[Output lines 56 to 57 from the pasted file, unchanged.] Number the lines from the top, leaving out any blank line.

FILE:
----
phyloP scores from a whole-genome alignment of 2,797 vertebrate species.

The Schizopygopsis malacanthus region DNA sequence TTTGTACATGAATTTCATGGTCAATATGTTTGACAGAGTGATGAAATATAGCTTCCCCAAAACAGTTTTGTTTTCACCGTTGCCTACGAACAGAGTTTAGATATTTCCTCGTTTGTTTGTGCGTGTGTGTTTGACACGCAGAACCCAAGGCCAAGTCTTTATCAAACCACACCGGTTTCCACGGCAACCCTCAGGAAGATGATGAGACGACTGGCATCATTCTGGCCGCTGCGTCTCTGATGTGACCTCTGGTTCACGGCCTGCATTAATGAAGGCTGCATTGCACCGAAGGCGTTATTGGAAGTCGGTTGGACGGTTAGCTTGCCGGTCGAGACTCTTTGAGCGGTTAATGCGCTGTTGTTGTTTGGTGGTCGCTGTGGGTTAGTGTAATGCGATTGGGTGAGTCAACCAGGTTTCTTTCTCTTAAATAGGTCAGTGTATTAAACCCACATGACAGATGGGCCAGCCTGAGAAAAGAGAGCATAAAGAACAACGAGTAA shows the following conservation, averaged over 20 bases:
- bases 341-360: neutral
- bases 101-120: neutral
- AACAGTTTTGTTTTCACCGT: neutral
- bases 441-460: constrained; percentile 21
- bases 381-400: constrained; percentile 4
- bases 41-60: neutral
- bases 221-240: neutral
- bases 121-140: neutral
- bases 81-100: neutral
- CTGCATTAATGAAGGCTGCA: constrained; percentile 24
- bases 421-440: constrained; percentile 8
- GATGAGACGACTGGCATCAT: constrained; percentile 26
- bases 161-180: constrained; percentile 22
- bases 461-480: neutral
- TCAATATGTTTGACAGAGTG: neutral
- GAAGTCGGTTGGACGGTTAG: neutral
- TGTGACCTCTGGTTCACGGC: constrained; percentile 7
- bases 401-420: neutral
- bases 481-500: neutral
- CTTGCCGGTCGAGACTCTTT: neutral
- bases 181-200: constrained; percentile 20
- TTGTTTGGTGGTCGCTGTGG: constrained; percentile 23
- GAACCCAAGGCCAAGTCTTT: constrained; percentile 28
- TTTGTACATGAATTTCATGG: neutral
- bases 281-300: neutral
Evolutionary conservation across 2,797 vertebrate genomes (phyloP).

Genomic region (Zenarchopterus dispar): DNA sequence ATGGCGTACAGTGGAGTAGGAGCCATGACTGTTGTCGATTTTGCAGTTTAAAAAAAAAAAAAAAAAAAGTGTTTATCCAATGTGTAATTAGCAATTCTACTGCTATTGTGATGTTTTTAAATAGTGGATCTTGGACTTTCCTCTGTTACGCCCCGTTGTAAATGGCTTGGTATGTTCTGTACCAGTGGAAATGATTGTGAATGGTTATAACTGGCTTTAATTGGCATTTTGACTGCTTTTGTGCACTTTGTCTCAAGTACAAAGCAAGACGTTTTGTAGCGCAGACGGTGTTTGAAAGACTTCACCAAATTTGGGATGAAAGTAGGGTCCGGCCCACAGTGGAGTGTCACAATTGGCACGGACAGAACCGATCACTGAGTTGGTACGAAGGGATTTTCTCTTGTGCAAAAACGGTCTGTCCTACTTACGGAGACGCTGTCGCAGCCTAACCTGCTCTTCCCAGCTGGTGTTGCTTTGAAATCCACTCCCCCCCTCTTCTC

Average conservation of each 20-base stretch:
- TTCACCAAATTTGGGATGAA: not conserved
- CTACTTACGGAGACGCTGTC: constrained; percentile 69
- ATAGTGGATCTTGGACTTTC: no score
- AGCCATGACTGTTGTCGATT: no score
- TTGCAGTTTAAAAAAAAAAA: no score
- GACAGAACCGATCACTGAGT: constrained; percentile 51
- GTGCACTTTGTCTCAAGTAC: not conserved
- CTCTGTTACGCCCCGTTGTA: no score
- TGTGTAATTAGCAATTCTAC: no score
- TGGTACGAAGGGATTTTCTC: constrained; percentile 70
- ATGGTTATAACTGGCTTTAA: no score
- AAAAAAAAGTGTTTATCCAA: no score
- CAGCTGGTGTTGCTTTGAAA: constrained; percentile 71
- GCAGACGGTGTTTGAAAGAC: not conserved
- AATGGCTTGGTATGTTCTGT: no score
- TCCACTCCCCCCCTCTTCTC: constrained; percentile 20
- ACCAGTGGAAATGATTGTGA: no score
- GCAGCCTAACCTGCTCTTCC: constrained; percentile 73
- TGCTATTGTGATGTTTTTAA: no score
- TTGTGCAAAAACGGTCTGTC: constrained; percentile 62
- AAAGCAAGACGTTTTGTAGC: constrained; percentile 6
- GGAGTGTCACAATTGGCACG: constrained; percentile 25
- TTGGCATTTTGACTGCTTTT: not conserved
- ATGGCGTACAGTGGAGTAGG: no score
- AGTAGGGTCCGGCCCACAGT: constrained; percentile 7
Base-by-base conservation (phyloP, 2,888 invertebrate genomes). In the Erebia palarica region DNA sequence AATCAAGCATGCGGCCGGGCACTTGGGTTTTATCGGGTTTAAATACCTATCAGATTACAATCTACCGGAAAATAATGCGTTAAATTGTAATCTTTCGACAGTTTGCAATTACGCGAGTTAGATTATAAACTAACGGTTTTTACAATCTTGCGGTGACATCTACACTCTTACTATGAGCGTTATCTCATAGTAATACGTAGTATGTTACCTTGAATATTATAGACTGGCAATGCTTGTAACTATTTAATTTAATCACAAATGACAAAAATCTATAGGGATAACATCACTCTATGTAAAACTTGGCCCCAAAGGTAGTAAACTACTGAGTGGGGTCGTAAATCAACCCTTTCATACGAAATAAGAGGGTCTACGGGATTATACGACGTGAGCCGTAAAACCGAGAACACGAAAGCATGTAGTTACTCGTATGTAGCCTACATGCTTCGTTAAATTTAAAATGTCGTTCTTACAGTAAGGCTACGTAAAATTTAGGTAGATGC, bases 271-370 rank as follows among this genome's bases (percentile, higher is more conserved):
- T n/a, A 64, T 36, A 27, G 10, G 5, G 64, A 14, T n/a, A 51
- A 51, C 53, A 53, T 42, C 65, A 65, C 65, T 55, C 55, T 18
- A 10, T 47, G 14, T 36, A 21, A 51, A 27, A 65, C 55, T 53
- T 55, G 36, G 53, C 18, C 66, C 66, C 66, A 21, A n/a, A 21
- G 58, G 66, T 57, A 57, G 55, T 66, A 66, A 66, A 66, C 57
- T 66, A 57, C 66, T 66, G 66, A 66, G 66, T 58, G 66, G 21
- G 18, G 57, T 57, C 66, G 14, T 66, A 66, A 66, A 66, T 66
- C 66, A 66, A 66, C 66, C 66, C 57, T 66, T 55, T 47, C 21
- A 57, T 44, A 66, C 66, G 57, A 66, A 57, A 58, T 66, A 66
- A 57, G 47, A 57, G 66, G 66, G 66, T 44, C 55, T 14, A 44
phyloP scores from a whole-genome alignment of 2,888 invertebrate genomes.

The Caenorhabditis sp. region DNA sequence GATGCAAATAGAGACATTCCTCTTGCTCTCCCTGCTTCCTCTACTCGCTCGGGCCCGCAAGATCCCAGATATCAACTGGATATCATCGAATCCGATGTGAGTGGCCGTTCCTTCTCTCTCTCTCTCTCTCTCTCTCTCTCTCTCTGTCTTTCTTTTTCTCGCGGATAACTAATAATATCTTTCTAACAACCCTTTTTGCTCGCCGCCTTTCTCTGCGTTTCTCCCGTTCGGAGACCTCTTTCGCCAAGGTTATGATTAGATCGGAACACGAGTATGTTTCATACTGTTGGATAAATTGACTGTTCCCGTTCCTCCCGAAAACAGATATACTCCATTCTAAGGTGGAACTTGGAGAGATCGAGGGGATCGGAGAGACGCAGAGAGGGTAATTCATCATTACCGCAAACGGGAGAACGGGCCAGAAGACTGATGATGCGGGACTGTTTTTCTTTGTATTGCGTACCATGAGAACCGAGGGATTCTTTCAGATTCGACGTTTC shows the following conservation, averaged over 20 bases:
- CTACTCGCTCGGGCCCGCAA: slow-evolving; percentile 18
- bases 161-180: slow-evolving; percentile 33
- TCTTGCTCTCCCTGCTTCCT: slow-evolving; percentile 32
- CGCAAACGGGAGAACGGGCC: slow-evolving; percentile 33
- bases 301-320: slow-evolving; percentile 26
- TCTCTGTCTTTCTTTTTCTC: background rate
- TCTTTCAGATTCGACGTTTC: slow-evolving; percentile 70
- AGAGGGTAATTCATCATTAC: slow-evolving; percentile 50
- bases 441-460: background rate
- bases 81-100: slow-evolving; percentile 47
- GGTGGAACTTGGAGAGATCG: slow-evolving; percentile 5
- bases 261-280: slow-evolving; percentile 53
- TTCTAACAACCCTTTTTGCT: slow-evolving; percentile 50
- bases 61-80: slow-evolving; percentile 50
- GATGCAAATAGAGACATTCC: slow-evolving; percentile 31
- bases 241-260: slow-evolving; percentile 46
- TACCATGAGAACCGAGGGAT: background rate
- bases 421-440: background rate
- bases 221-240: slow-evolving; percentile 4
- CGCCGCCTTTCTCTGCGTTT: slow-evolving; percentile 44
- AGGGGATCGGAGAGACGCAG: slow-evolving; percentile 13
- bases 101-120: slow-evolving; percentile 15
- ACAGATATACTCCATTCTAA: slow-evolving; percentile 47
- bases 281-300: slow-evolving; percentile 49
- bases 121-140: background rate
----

Base-by-base conservation (phyloP, 2,888 invertebrate genomes). In the Erebia palarica region DNA sequence AATCAAGCATGCGGCCGGGCACTTGGGTTTTATCGGGTTTAAATACCTATCAGATTACAATCTACCGGAAAATAATGCGTTAAATTGTAATCTTTCGACAGTTTGCAATTACGCGAGTTAGATTATAAACTAACGGTTTTTACAATCTTGCGGTGACATCTACACTCTTACTATGAGCGTTATCTCATAGTAATACGTAGTATGTTACCTTGAATATTATAGACTGGCAATGCTTGTAACTATTTAATTTAATCACAAATGACAAAAATCTATAGGGATAACATCACTCTATGTAAAACTTGGCCCCAAAGGTAGTAAACTACTGAGTGGGGTCGTAAATCAACCCTTTCATACGAAATAAGAGGGTCTACGGGATTATACGACGTGAGCCGTAAAACCGAGAACACGAAAGCATGTAGTTACTCGTATGTAGCCTACATGCTTCGTTAAATTTAAAATGTCGTTCTTACAGTAAGGCTACGTAAAATTTAGGTAGATGC, bases 271-370 rank as follows among this genome's bases (percentile, higher is more conserved):
- T n/a, A 64, T 36, A 27, G 10, G 5, G 64, A 14, T n/a, A 51